For instance, let’s say you need Procedure X performed. Hospitals 1 and 2 in your neighborhood offer Procedure X. In Figure 1, Hospital 1 charges $10,000 for Procedure X and Hospital 2 charges $2,000. If you’re a patient price shopping Procedure X, Hospital 2 sounds like a bargain, right? But what if the allowable (payment the insurance company agrees is fair to the hospital) amount for Procedure X for Hospital 1 is $1,000 where Hospital 2 gets $1,700. In this case, the “lower priced” hospital (based on charges) may end up costing the patient more.
Hospitals and doctors negotiate with insurance companies to determine what they will be paid for a particular service. Your hospital or doctor might have a contract with Insurance Company 1, Insurance Company 2, and Insurance Company 3 as indicated in Figure 2. As you can see, the insurance companies may pay different rates for Procedure X depending on multiple market-driven variables.
In Figure 2 we examine a hypothetical hospital system’s reimbursement rate for Procedure X (remember, hospitals and physician offices will have agreed upon “expected payments” or allowables for every procedure they perform).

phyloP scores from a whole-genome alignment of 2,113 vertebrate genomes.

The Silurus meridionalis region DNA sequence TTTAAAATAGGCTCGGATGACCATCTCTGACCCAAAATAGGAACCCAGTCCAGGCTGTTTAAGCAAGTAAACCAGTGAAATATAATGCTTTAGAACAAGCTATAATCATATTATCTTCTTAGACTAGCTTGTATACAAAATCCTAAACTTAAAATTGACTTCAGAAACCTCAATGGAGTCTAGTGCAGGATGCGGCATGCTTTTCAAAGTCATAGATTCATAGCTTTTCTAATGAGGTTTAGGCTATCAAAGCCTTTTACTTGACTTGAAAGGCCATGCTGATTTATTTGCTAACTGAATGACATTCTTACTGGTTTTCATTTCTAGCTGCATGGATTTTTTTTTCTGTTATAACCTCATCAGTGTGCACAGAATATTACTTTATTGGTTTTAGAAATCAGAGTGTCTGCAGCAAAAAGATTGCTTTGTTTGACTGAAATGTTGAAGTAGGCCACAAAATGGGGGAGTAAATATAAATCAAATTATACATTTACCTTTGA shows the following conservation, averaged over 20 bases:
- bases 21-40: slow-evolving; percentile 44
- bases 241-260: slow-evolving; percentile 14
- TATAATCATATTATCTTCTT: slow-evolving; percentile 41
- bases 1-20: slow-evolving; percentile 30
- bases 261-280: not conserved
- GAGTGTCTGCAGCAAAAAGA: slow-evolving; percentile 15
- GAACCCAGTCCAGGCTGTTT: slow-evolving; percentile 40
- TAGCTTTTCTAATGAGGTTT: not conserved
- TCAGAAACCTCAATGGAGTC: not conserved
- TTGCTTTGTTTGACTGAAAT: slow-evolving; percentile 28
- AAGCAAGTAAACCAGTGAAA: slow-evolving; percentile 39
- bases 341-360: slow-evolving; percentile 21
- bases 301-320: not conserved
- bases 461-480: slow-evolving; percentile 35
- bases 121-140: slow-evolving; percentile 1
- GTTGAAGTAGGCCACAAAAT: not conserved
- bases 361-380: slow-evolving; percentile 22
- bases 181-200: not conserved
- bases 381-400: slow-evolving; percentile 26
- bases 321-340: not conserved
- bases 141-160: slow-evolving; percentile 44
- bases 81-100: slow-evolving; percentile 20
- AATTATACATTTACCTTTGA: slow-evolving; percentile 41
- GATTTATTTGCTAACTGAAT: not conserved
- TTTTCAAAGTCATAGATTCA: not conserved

Here the hospital performs Procedure X. It charges $100 for the procedure. However, Insurance Companies 1, 2, and 3 will “allow” $85, $80, and $70, respectively, in reimbursement for that service. Why would the “expected payment” vary? There are several factors including, but not limited to:
Many of these decisions are supply/demand and economic decisions for the insurance company. A key element to the “expected payment” amount; that is a combination of what the patient will owe and the insurance company will pay but is, on the aggregate, what the system expects to collect for Procedure X.
You might visit your doctor for a simple office visit. That alone may be hard to quantify depending on how the visit is coded (e.g. documented for severity and then submitted to the insurance company), in terms of price. But if you require other services while at your visit, say, a blood draw and EKG, understanding your share of the cost might be a challenge. (That said, theoretically your doctor should, based on your insurance, be able to give you a rough “guesstimate” of what your piece of the financial puzzle will be.)
As noted previously, what your doctor or hospital charges seldom aligns with what the patient’s cost is or what the doctor is paid.